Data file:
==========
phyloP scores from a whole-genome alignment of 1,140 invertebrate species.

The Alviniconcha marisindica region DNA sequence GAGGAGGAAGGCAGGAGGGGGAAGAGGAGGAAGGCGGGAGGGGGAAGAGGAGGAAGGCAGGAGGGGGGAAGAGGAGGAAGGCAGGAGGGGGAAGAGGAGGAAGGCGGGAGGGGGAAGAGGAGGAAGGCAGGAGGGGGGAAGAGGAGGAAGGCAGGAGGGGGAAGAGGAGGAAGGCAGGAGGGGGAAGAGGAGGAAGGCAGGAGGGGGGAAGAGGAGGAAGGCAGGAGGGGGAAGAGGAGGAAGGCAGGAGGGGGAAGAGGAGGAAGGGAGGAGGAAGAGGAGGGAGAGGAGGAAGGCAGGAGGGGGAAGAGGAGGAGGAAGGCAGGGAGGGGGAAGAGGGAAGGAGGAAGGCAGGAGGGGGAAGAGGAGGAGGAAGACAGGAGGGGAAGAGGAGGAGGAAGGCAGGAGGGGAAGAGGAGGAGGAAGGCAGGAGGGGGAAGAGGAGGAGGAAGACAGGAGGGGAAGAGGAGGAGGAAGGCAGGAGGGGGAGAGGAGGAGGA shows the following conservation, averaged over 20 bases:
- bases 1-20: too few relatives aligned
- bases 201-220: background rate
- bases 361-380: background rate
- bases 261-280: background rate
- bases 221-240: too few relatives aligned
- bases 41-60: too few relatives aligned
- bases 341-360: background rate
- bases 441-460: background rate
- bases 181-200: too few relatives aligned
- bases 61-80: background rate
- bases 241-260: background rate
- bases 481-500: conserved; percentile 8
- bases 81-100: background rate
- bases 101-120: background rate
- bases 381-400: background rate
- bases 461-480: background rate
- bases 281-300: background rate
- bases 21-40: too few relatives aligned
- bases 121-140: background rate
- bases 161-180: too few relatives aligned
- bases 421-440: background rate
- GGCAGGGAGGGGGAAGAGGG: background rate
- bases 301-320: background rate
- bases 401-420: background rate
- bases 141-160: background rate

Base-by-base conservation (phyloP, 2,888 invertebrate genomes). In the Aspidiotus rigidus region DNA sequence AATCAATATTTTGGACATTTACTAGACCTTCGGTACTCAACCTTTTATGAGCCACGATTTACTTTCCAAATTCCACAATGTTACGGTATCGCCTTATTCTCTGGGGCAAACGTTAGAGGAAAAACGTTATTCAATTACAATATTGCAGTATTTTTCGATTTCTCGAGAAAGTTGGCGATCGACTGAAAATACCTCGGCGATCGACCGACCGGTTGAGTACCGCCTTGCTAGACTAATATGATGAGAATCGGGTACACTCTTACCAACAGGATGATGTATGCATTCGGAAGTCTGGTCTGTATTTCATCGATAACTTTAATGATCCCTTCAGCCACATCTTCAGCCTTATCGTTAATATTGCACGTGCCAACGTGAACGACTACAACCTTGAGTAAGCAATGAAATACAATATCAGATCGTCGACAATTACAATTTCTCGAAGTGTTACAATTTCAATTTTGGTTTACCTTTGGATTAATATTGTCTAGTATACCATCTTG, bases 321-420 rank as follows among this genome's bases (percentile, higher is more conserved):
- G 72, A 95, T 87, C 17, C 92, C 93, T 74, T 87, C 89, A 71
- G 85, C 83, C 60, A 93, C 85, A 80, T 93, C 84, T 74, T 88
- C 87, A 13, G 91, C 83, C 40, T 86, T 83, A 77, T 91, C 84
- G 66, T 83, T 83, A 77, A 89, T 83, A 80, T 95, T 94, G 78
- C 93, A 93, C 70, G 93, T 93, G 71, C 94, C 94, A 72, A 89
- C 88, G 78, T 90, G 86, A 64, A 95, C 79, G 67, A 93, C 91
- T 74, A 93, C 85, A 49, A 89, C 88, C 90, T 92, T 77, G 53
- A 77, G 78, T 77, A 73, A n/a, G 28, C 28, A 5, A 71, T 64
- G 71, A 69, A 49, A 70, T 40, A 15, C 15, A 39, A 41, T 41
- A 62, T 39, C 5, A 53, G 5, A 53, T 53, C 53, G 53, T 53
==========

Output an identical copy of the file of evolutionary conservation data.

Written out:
phyloP scores from a whole-genome alignment of 1,140 invertebrate species.

The Alviniconcha marisindica region DNA sequence GAGGAGGAAGGCAGGAGGGGGAAGAGGAGGAAGGCGGGAGGGGGAAGAGGAGGAAGGCAGGAGGGGGGAAGAGGAGGAAGGCAGGAGGGGGAAGAGGAGGAAGGCGGGAGGGGGAAGAGGAGGAAGGCAGGAGGGGGGAAGAGGAGGAAGGCAGGAGGGGGAAGAGGAGGAAGGCAGGAGGGGGAAGAGGAGGAAGGCAGGAGGGGGGAAGAGGAGGAAGGCAGGAGGGGGAAGAGGAGGAAGGCAGGAGGGGGAAGAGGAGGAAGGGAGGAGGAAGAGGAGGGAGAGGAGGAAGGCAGGAGGGGGAAGAGGAGGAGGAAGGCAGGGAGGGGGAAGAGGGAAGGAGGAAGGCAGGAGGGGGAAGAGGAGGAGGAAGACAGGAGGGGAAGAGGAGGAGGAAGGCAGGAGGGGAAGAGGAGGAGGAAGGCAGGAGGGGGAAGAGGAGGAGGAAGACAGGAGGGGAAGAGGAGGAGGAAGGCAGGAGGGGGAGAGGAGGAGGA shows the following conservation, averaged over 20 bases:
- bases 1-20: too few relatives aligned
- bases 201-220: background rate
- bases 361-380: background rate
- bases 261-280: background rate
- bases 221-240: too few relatives aligned
- bases 41-60: too few relatives aligned
- bases 341-360: background rate
- bases 441-460: background rate
- bases 181-200: too few relatives aligned
- bases 61-80: background rate
- bases 241-260: background rate
- bases 481-500: conserved; percentile 8
- bases 81-100: background rate
- bases 101-120: background rate
- bases 381-400: background rate
- bases 461-480: background rate
- bases 281-300: background rate
- bases 21-40: too few relatives aligned
- bases 121-140: background rate
- bases 161-180: too few relatives aligned
- bases 421-440: background rate
- GGCAGGGAGGGGGAAGAGGG: background rate
- bases 301-320: background rate
- bases 401-420: background rate
- bases 141-160: background rate

Base-by-base conservation (phyloP, 2,888 invertebrate genomes). In the Aspidiotus rigidus region DNA sequence AATCAATATTTTGGACATTTACTAGACCTTCGGTACTCAACCTTTTATGAGCCACGATTTACTTTCCAAATTCCACAATGTTACGGTATCGCCTTATTCTCTGGGGCAAACGTTAGAGGAAAAACGTTATTCAATTACAATATTGCAGTATTTTTCGATTTCTCGAGAAAGTTGGCGATCGACTGAAAATACCTCGGCGATCGACCGACCGGTTGAGTACCGCCTTGCTAGACTAATATGATGAGAATCGGGTACACTCTTACCAACAGGATGATGTATGCATTCGGAAGTCTGGTCTGTATTTCATCGATAACTTTAATGATCCCTTCAGCCACATCTTCAGCCTTATCGTTAATATTGCACGTGCCAACGTGAACGACTACAACCTTGAGTAAGCAATGAAATACAATATCAGATCGTCGACAATTACAATTTCTCGAAGTGTTACAATTTCAATTTTGGTTTACCTTTGGATTAATATTGTCTAGTATACCATCTTG, bases 321-420 rank as follows among this genome's bases (percentile, higher is more conserved):
- G 72, A 95, T 87, C 17, C 92, C 93, T 74, T 87, C 89, A 71
- G 85, C 83, C 60, A 93, C 85, A 80, T 93, C 84, T 74, T 88
- C 87, A 13, G 91, C 83, C 40, T 86, T 83, A 77, T 91, C 84
- G 66, T 83, T 83, A 77, A 89, T 83, A 80, T 95, T 94, G 78
- C 93, A 93, C 70, G 93, T 93, G 71, C 94, C 94, A 72, A 89
- C 88, G 78, T 90, G 86, A 64, A 95, C 79, G 67, A 93, C 91
- T 74, A 93, C 85, A 49, A 89, C 88, C 90, T 92, T 77, G 53
- A 77, G 78, T 77, A 73, A n/a, G 28, C 28, A 5, A 71, T 64
- G 71, A 69, A 49, A 70, T 40, A 15, C 15, A 39, A 41, T 41
- A 62, T 39, C 5, A 53, G 5, A 53, T 53, C 53, G 53, T 53